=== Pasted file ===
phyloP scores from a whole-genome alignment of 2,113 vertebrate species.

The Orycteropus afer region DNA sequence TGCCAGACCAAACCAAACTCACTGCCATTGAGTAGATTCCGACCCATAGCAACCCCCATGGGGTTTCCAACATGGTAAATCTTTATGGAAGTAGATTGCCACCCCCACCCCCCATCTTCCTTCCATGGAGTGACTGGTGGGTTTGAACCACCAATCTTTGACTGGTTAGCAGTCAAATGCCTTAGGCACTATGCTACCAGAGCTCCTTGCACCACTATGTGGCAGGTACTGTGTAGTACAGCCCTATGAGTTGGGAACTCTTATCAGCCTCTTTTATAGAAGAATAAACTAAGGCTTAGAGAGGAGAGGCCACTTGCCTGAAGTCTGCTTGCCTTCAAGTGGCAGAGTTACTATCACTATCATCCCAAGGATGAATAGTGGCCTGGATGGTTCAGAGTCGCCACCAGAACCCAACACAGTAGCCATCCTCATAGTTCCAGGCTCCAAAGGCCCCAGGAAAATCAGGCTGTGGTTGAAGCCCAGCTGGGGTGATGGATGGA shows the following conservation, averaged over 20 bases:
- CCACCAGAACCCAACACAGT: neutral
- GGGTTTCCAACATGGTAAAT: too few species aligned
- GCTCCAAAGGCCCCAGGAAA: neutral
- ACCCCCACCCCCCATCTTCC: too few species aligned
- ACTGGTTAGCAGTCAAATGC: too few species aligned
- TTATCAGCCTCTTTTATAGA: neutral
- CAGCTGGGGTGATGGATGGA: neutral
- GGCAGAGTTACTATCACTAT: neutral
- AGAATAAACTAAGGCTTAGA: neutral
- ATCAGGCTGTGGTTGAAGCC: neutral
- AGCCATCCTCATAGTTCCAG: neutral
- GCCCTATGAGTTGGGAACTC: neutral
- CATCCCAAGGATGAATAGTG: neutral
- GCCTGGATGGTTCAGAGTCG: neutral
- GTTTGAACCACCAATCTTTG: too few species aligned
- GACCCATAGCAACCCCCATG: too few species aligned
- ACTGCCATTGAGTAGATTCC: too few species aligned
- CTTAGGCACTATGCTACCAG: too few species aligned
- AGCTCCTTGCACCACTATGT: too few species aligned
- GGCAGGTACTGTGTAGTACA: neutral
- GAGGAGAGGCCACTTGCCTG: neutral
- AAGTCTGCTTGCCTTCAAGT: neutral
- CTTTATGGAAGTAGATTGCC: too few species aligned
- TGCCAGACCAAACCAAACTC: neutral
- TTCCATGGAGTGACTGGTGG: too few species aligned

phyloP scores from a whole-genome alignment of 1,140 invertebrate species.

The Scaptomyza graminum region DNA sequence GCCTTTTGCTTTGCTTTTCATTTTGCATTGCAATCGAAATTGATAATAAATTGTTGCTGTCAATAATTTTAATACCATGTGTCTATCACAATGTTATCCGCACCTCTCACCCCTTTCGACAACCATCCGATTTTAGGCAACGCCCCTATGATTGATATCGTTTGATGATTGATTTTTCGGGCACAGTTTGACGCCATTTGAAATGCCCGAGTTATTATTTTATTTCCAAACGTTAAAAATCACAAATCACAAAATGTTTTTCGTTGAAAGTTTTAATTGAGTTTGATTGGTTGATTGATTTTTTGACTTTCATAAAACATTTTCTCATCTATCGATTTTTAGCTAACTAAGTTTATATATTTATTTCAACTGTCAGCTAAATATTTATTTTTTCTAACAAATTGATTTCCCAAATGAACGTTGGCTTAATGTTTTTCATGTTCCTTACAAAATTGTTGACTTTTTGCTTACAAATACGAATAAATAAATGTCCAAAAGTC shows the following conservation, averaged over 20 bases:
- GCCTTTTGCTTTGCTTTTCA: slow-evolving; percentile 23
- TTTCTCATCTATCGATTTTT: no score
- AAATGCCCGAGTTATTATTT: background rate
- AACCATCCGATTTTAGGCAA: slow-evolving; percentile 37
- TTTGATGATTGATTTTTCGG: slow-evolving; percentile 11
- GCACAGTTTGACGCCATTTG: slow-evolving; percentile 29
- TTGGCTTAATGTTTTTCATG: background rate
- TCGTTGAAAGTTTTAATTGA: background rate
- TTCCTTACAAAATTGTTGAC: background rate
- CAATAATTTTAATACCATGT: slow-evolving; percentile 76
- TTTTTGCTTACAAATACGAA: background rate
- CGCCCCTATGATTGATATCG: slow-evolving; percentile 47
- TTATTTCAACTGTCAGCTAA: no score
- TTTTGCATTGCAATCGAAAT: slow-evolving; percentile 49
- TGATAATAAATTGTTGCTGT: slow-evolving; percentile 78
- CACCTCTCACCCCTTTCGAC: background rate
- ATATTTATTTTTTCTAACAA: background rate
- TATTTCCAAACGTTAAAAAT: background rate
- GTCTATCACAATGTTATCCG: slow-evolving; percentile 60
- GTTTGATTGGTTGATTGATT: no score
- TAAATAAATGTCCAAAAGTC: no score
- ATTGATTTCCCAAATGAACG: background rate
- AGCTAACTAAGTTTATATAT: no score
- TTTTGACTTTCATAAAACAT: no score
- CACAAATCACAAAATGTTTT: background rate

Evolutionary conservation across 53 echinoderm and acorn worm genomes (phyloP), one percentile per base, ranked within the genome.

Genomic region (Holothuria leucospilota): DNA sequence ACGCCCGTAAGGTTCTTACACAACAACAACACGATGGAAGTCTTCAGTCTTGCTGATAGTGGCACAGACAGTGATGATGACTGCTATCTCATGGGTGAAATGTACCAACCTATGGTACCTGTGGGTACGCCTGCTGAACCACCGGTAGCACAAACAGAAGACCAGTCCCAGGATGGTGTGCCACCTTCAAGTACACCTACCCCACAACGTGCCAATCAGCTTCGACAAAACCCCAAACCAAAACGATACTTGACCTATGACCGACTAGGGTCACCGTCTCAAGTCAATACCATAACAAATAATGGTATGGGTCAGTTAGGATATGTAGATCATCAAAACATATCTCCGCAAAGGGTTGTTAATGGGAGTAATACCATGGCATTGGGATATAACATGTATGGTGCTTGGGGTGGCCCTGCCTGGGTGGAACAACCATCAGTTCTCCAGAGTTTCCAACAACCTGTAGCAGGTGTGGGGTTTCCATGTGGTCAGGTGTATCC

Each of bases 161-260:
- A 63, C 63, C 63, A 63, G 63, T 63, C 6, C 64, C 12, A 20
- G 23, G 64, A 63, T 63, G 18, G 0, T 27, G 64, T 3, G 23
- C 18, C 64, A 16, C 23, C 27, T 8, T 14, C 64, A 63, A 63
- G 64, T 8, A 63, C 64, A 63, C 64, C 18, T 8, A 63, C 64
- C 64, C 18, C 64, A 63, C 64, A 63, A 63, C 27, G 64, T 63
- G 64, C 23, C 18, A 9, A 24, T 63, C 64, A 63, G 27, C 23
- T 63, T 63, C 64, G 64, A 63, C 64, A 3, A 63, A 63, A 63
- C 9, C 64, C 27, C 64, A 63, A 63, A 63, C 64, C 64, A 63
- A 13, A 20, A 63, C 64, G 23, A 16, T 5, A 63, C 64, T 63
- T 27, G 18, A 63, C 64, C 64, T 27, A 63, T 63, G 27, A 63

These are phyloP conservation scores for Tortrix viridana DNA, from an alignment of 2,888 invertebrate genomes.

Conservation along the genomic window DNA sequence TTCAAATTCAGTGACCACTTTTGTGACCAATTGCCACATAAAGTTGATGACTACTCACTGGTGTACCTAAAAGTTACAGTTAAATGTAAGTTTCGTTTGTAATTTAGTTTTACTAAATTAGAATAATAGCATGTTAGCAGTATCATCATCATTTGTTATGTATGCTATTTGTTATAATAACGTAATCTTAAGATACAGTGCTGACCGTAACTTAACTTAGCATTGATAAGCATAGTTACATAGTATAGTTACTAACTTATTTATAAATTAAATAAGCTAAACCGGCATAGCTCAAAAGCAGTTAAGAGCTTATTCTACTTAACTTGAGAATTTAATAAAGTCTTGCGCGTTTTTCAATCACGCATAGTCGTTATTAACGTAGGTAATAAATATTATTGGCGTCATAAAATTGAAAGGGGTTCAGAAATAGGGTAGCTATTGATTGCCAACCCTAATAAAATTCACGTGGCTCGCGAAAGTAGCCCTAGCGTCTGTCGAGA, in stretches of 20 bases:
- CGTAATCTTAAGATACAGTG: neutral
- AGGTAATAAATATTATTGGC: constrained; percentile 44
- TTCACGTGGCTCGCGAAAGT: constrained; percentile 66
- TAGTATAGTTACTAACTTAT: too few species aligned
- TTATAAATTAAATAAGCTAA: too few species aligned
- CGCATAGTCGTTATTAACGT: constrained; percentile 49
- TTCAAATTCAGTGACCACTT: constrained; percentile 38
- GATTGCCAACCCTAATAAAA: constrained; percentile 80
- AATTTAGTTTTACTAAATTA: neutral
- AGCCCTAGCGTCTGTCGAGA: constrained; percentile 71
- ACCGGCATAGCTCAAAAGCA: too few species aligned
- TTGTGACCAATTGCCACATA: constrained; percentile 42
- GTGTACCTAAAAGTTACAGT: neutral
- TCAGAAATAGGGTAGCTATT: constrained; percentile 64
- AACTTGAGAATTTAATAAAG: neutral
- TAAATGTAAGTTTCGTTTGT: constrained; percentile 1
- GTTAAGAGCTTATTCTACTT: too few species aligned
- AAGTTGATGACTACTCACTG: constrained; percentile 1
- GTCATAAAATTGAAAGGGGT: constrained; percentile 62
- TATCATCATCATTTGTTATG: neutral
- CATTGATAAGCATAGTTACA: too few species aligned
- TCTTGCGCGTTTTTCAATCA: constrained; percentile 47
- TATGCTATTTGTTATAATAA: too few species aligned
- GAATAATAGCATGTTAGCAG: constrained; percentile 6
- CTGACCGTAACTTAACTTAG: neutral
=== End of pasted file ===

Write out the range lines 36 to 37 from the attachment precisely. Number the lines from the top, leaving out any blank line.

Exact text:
- TTGGCTTAATGTTTTTCATG: background rate
- TCGTTGAAAGTTTTAATTGA: background rate